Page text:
aamonroe

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#50
AFBCMR is no better, either. Husband’s appeal was marked as received on December 16, 2014. So that’s more than 1,000 days. They previously acknowledged a deadline of August 2017, but when my husband checked in at that time they said they’d asked Congress for 6 additional moths for all cases...so if this new February 2018 “deadline” sticks, it’ll be 3-3.5 years since he submitted his original appeal. The advisory opinions came back within 10 months but it seems perhaps they misplaced our response to these because when my husband called last April, the person on the phone was so confused. “Wait, what is this? This is so confusing. It says “return to duty” but this is from March of 2016. Let me put you on hold.” Got her supervisor on the phone next who acted like my husband was trying to get classified information. He then acknowledged the deadline was August 2017. That was 3 months ago... His case should have gone out for additional advisory opinions because in his rebuttal he presented a boatload of newly discovered information, new laws pertaining to his case and asked for something new, but since it was emailed, rather than snail mailed, it appears his rebuttal was lost in the files and maybe that explains the person’s confusion on the phone.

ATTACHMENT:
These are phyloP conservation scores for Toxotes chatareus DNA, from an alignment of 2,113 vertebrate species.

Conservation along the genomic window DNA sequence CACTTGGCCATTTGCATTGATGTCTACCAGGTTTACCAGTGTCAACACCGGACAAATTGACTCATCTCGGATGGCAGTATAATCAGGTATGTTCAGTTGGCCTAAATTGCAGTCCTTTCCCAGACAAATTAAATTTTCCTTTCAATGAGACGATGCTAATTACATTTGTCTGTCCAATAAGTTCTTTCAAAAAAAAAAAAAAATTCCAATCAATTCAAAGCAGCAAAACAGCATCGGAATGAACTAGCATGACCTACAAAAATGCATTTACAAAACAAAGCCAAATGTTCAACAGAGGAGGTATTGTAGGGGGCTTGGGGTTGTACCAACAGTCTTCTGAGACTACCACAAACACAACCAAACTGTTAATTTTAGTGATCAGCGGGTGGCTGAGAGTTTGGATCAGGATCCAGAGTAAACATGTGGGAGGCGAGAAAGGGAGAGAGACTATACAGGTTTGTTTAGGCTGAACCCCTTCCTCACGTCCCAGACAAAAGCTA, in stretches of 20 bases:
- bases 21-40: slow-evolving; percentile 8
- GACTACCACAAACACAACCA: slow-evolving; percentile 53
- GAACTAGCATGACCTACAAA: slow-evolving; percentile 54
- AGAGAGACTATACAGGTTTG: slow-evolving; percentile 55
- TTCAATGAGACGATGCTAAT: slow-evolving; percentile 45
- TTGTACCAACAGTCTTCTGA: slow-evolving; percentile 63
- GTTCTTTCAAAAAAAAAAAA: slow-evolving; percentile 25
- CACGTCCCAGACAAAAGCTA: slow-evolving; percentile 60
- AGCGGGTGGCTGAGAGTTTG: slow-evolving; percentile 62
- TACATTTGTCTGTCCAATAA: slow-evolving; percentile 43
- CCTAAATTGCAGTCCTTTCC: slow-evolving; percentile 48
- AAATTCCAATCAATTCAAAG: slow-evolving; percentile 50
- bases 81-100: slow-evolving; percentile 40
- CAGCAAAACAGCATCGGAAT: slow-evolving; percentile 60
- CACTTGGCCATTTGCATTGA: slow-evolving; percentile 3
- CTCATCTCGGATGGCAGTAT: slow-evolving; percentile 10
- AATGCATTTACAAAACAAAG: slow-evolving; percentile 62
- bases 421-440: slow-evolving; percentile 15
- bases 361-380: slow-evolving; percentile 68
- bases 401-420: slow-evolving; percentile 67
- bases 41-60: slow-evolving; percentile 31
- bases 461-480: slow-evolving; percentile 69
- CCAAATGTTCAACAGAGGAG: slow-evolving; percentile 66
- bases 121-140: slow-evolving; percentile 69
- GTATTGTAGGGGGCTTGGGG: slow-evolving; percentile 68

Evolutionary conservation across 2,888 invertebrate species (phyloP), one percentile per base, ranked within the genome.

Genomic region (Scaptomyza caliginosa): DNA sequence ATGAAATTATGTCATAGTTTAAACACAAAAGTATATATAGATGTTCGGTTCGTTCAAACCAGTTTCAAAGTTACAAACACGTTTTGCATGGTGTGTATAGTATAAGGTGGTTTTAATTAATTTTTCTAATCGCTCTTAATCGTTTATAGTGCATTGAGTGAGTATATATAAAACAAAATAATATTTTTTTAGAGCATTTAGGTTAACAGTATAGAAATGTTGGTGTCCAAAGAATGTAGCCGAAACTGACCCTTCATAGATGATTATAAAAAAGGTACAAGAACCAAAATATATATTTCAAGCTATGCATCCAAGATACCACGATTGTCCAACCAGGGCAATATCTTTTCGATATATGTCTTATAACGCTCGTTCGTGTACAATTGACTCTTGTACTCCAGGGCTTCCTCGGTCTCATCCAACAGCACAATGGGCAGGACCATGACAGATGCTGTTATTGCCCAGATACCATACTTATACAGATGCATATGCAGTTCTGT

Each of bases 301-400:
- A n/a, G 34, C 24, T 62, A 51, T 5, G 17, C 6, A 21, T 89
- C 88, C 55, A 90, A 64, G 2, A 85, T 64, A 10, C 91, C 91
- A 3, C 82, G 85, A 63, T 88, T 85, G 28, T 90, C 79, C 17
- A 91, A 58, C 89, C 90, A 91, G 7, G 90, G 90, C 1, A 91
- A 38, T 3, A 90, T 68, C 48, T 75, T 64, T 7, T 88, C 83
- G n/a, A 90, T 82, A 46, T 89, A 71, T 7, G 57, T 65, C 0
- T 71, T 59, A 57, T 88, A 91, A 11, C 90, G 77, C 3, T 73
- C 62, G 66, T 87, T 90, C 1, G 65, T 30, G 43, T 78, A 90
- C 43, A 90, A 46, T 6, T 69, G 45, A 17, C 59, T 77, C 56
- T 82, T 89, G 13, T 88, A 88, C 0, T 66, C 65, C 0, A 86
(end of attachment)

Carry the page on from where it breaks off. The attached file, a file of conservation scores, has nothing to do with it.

My only hope in this for a beneficial outcome is that the JAG’s (now a judge) advisory opinion had several comments akin to “we would have likely decided in his favor had we been charged with a de novo review of this case,” “service member would likely still be in uniform today had it not been for medical error,” “while we do not find legal error, we leave it to the board’s discretion to decide whether this case, with all the facts and circumstances, constitute injustice;” they even disagreed with the medical personnel (in my husband’s favor) about whether he was a “well controlled patient” and seemed to go out of their way to elaborate (three times in a 3-page memo) what an “exemplary,” “stellar,” officer he was. We’ll see...